I again work with the system which needs high insertion rate for data which generally fits in memory. Last time I worked with similar system it used MyISAM and the system was built using multiple tables. Using multiple key caches was the good solution at that time and we could get over 200K of inserts/sec. […]
This is the third in a series on what’s seriously limiting MySQL in core use cases (links: part 1, 2, 3). This post is about the way MySQL handles connections, allocating one thread per connection to the server.
I recently mentioned a few of the big “non-starter” limitations Postgres has overcome for specific use cases. I decided to write a series of blog posts on MySQL’s unsolved severe limitations. I mean limitations that really hobble it for major, important needs — not in areas where it isn’t used, but in areas where it […]
We now have hardware in our test lab that represents the next generation of commodity servers for databases. It’s aÂ Cisco UCS C250 server, powered by two Intel Westmere CPUs (X5670 @ 2.93GHz). Each CPU has 6 cores and 12 threads. The most amazing part is the amount of memory. It has 384GB of RAM, whichÂ is […]
One of the problems I have with Memcache is this cache is passive, this means it only stores cached data. This means application using Memcache has to has to special logic to handle misses from the cache, being careful updating the cache – you may have multiple data modifications happening at the same time. Finally […]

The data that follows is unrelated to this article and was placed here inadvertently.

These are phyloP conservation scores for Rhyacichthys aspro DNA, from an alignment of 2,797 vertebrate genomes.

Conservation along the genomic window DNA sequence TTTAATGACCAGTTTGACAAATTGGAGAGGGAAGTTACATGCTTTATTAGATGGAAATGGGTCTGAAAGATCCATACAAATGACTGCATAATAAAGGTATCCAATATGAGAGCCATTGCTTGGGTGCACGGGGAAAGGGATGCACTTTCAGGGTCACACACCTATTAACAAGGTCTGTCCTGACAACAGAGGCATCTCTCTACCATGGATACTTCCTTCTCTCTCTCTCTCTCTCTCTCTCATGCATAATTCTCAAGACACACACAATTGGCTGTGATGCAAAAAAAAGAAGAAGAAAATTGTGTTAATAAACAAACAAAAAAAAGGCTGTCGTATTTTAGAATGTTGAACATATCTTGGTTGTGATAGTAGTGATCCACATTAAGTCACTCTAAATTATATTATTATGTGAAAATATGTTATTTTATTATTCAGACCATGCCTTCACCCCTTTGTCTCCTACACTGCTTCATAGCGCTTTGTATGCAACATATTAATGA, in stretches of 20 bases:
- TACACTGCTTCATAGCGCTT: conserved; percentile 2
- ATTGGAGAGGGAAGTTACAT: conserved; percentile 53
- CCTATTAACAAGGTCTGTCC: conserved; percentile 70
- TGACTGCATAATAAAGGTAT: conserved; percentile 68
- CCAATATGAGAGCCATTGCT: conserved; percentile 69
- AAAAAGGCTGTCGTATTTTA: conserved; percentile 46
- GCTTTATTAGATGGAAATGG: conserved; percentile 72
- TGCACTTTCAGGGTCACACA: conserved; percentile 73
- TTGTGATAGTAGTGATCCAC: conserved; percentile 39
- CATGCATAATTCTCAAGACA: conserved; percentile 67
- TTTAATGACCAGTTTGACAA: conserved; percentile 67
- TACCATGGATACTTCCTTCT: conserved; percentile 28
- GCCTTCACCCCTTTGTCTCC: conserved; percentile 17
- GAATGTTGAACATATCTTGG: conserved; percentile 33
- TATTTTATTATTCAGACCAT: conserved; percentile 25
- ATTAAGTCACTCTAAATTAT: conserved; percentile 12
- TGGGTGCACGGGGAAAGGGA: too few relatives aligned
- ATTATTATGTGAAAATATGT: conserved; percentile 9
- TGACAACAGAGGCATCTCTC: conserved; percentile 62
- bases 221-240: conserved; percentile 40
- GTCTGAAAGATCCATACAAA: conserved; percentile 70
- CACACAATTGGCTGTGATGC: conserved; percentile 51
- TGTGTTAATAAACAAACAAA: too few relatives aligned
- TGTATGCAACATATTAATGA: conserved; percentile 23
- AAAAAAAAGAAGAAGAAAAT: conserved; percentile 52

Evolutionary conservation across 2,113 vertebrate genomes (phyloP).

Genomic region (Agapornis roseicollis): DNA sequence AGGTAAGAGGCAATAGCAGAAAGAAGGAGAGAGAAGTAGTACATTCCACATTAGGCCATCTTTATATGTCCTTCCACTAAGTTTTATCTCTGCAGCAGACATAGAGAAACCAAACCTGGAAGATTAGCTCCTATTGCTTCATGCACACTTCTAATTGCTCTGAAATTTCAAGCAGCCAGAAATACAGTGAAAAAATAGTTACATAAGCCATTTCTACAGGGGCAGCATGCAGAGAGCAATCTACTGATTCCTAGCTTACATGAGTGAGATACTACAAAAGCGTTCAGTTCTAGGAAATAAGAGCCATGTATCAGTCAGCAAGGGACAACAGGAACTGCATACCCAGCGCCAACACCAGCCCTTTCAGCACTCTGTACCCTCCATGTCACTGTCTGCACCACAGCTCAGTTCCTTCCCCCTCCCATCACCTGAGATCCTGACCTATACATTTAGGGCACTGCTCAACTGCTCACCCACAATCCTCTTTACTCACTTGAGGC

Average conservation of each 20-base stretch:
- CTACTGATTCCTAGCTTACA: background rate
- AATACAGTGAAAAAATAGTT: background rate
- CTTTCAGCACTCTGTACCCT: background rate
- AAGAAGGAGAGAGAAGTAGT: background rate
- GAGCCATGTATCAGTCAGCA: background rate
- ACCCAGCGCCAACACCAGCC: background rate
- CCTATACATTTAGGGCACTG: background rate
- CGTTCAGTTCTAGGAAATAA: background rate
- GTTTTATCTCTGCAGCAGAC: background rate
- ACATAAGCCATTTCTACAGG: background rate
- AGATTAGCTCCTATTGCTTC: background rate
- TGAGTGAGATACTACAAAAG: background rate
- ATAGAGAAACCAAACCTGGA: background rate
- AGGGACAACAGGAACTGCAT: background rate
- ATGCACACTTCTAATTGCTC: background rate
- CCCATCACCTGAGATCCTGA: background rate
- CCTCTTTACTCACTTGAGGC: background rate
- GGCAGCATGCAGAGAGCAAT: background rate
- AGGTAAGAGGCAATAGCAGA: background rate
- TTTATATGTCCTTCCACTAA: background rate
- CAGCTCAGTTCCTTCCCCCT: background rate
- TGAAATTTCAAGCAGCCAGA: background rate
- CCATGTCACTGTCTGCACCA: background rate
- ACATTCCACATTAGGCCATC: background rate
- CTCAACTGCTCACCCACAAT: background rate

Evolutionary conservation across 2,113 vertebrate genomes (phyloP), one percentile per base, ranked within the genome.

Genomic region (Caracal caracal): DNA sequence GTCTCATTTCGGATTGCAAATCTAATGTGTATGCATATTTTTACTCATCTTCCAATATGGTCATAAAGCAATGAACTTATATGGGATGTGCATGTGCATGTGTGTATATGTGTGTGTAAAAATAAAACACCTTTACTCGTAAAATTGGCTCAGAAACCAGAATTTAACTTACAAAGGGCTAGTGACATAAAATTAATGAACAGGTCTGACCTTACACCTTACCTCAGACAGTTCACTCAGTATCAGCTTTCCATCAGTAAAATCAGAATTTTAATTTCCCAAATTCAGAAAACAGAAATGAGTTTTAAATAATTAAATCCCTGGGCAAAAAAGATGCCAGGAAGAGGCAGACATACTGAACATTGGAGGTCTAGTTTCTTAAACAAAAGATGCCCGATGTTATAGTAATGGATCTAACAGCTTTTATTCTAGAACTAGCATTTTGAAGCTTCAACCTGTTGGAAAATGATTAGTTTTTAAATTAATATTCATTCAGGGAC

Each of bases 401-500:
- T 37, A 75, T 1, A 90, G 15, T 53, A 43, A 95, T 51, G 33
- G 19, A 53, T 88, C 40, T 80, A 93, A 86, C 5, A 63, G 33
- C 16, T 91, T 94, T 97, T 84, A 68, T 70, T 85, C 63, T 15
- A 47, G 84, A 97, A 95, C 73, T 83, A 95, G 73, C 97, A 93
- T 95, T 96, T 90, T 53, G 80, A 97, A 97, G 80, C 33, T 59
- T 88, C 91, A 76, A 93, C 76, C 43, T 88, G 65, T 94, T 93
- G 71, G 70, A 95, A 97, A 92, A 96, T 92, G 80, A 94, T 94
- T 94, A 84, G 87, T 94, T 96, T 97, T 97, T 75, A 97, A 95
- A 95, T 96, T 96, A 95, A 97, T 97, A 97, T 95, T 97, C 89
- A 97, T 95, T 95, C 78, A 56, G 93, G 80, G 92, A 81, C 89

After having reviewed the definition my the previous post (The definitions), the next step is to respond to some questions. Do you need MySQL High-Availability? That question is quite obvious but some times, it is skipped. It can also be formulated “What is the downtime cost of the service?”. In the cost, you need to […]
I often see people confuse different ways MySQL can use indexing, getting wrong ideas on what query performance they should expect. There are 3 main ways how MySQL can use the indexes for query execution, which are not mutually exclusive, in fact some queries will use indexes for all 3 purposes listed here.
It is rather typical for systems to start as MyISAM but as system growths to move to Innodb. The reason of the move could be just desire for better data consistency guaranty or being bitten repairing multiple GB MyISAM table few times, though Table Locks is probably the most important issue – with modern multi […]
In the recently released Sphinx version 0.9.9-rc2 there is a support for MySQL wire protocol and SphinxQL – SQL-like language to query Sphinx indexes. This support is currently in its early preview stage but it is still fun to play with. A thing to mention – unlike MySQL Storage Engines, some of which as InfoBright […]
I had a call with Monty the other day and I told him why I think MySQL Server Quality will never be the same again. I’ve been thinking a bit more about it and here is the extended list. In particular I think MySQL Server will never be able to reach its original quality guidelines […]